Design Diary: Carrie’s Floral Lab

picture-10This morning I made a little field trip up to Lynn to check out the studio/loft of floral designer Carrie Chang of Floral Lab. (So that’s where Wonderland is.) In addition to working with traditional fresh flowers, Carrie creates arrangements and floral sculptures using preserved flowers. No, not dried flowers, preserved. The flowers are grown in eco-conscious conditions in South America, then treated so they last for about a year. They feel good, almost like fresh, not at all like dried, and the colors are fantastic.She’s the first one to bring these interesting blossoms to the U.S. Apparently they’re all the rage in Japan and Europe. (Carrie herself hails from Hong Kong. Check out her brother Gary Chang’s Hong Kong apartment in “24 Rooms Tucked Into One” in the NYT.) Here are some shots from her space, as well as images from her portfolio.



ARTmonday: Didier Massard

Today I interviewed interior designer Frank Roop at his studio. But more on that later. Since it’s ARTmonday, I thought I’d show you images by photographer Didier Massard, whose work I discovered hanging in Frank’s living room. (He hosted a Boston Home party there last spring to celebrate the cover story about his place, “Material Witness.”  I adore Frank’s work and was excited to see his sumptuous showpiece. And I had a small piece in the magazine too – my first for them – “Some Like It Hot.” ) Here is Frank Roop’s living room. Didier Massard’s photograph I fell in love with is hanging on the left.


Photo by Eric Roth

Today I finally had the opportunity to ask Frank about the work and the artist. Turns out Didier Massard’s work is shown in Boston right on Newbury Street, at the Robert Klein Gallery. I haven’t been in there in quite a while, (my husband tends to prefer painting over photographs) but Robert Klein Gallery represents a number of photographers I love, including Sally Gall, Sally Mann, and Tom Baril.

Didier Massard’s photographs are surreal, romantic, otherworldly landscapes. Contrived landscapes. He builds models in his Paris studio, which he then photographs.

Didier Massard Autumn Tree Photo

Autumn Tree, 2001

Didier Massard Spring Tree Photo

Spring Tree, 2002

Didier Massard Tree Top Photo

Tree Top, 2002

Photos courtesy of Robert Klein Gallery

Get the Look: Black & White



Chandelier Notes by George Stanley, $12 at Red Stamp.
Manuscrit Rug, $3,400 at Design Within Reach
Fern Outdoor Pillow, $39.99 at Target
Unidentified wallpaper
Trellis Wallpaper at Cavern Home
Femme Fatale Wallpaper at Walnut Wallpaper
Tree Hooked Coat Hooks, $90 at Elsewares
Blackbird Wallpaper at Cavern Home
Gothic Side Plate Set, $28 at Elsewares
Thai Silk Fall Trees Pillow, $49.99 at Target
Versace Sandy Table at Versace Home
Versace Greca Table at Versace Home
Chandelier Ceiling Lamp, $395 – $450 at Lekker
G’Rabbit Sale & Pepper Grinders, $24.95 each at ICA Store
Karim Rashid Rug, $2,499 at inmod
City of Light Wallpaper at Walnut Wallpaper
School of Fish Framed Artwork, $38 at West Elm
Cake Octopi Cups, $18 at Design Public
Bombo Swivel Stools, $742 at inmod
Dentelle Ottomans at Roche Bobois
Home Geo Circle Toss Pillow, $19.99 at Target

ARTmonday: Elisa Johns Bouts of Excess

I love the paintings by Elisa Johns’ in Bout of Excess for their colors, flirtatiousness, and femininity. I am definitely drawn to works that portray two women, or women flaunting their sexuality in a playful, bashful or innocent manner. (I’ll have to scan my postcard collection of such paintings for you.)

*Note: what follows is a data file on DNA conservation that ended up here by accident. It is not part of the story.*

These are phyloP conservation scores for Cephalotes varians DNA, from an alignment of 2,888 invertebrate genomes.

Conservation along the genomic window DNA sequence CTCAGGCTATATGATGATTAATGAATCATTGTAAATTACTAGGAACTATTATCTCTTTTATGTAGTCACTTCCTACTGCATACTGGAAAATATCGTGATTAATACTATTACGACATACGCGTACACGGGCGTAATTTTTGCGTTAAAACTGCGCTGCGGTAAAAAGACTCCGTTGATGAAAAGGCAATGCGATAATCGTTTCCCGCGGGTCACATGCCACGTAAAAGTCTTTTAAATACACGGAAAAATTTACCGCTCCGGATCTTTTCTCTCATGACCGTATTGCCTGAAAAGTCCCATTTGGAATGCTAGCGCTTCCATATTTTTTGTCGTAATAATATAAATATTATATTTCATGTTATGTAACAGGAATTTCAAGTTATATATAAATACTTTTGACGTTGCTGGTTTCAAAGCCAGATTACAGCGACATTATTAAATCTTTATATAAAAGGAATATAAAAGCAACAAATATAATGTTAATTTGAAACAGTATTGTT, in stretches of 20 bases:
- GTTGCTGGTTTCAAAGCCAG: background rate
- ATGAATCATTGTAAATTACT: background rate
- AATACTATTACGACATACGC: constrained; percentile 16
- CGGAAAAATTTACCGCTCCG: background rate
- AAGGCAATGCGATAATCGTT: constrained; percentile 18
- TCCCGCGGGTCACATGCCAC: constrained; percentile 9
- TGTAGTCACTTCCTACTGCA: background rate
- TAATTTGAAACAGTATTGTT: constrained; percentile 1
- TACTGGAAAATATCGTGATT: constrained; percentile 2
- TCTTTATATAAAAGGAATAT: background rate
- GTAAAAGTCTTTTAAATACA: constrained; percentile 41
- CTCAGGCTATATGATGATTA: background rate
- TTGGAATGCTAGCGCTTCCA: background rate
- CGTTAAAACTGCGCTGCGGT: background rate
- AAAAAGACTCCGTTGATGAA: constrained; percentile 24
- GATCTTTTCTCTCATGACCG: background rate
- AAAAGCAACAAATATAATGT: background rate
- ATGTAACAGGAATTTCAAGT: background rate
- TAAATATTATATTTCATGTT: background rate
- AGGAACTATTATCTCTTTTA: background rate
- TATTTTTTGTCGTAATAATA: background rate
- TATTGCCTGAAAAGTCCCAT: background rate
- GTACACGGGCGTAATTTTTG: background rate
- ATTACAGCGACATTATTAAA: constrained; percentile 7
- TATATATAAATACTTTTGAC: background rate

Stephanie Walker, who owns Walker Contemporary and curated the show, points out that the two women in Johns’ “Rape of the Daughters of Leucippus” (the third one here) aren’t necessarily in a sexual relationship. I think that’s what I am responding to; they could be lovers, but maybe they are close friends, or sisters. There’s an intimacy with just a hint of sexuality; a promise, perhaps.

When I showed my husband the images, he asked of “English Rose” (the second one here), “Why is there a vagina in the sky?” I see that now. And I had just thought, “What a pretty, rosy sun.”

When I asked Stephanie what attracted her to the artist and these works in particular, she cited the way the artist handles the paint, that she uses oil paint in so many ways. And, although the images are obviously based on historical stories, she points out “they’re so L.A., contemporary and of-the-moment.”

One of my favorites is “Daphne and the Laurel Tree” (the last image), which, at 72 x 48 inches, is relatively large work. I’d love to hang it in the living room at our house on the Cape. I love the colors, and how the tree creates angel wings. She’s so Nadja Auermann at the apex of the ’80s, but warmer and more fun. More like Nadja Auermann meets Stephanie Seymour meets Kate Moss.

She said Cate McQuaid, a critic from the Boston Globe, found them to be sort of “Project Runway” gone awry. But Stephanie sees women that are “playing with fashion, while snubbing what they’re portraying, and pushing boundaries.”

Either way, let them eat cake!

On view at Walker Contemporary, 450 Harrison Avenue, Boston until the end of March.








Entertaining: Tanya and the Tart

My friend Tanya hosted a birthday lunch this afternoon. There was a delicious fennel salad and absolutely divine individual spinach and feta soufflés. Her husband Rob made the desserts, including this gorgeous vanilla cream tart studded with berries.

There was also handmade ricotta drizzled with honey on some sort of fancy cracker ($8 a box for the crackers, but it was her birthday after all), and lemon profiteroles. Maybe they will cater my birthday brunch.